Sorry if the post was unclear. This is an example of a plant that exists outside the realm of this particular species' "natural perfection." The parent plant was selected in cultivation, and (based on the prices the divisions command) is 10-20x more valuable than a comparable non-variegated specimen. What do you think a variegated N. macrophylla or N. hamata would cost compared to a regular one? Inducing variegation (through selection, virus, artificial mutation, etc) is a relatively old horticultural trick to increase the value of plants. Now imagine the possibilities that will emerge as genetic modification becomes increasingly accessible. Hopefully that answers your question.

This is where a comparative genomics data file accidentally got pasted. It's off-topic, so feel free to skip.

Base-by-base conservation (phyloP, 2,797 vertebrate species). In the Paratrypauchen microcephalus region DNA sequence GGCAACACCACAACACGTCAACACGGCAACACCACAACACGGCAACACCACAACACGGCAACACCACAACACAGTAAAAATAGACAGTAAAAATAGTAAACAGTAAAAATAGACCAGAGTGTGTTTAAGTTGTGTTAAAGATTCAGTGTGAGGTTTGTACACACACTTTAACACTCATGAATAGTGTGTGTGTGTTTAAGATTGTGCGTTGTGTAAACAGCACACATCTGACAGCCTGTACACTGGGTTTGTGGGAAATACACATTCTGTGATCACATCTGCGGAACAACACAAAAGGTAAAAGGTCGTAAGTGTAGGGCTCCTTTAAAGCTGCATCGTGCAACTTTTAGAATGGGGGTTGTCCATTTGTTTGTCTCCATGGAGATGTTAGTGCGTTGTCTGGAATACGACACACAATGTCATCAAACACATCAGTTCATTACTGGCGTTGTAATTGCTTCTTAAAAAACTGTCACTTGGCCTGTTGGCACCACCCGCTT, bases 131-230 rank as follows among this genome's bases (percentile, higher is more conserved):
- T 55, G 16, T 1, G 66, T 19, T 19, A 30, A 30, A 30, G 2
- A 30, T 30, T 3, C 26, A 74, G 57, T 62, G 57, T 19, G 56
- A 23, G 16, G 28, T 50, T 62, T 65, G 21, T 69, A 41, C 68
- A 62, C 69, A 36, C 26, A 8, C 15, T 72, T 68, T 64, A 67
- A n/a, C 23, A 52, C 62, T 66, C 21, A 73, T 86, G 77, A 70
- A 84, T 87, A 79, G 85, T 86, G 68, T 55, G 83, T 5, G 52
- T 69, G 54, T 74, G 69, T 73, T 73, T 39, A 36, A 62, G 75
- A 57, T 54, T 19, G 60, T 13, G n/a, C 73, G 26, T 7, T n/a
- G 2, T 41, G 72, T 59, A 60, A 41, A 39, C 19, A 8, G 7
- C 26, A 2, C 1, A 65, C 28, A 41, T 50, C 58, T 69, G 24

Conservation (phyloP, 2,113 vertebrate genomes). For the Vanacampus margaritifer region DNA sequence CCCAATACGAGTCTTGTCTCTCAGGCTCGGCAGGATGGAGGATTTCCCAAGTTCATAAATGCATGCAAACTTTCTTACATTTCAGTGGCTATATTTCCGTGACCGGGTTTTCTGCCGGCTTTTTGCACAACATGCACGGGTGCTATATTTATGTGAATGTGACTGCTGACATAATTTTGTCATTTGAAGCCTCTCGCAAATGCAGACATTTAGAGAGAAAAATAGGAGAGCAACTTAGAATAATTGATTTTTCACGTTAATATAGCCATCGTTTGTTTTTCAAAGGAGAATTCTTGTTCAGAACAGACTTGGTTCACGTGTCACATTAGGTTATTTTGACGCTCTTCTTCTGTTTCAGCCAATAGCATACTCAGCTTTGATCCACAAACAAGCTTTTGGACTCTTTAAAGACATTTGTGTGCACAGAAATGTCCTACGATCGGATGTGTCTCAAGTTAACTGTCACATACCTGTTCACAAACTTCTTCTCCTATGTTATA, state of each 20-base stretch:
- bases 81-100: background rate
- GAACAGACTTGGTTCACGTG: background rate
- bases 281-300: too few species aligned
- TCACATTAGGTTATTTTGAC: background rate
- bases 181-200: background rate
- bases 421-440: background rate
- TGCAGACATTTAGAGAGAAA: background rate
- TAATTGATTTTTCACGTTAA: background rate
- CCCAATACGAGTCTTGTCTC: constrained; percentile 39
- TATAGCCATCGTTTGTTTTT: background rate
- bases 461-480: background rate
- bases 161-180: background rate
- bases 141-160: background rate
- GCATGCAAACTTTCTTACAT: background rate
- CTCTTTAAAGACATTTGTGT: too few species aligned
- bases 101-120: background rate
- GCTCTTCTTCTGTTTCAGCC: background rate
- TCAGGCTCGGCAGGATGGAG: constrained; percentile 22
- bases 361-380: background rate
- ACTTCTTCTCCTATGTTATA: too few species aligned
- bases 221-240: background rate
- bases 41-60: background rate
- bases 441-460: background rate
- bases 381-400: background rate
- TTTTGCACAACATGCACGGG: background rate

@emc2: yep, that's the one.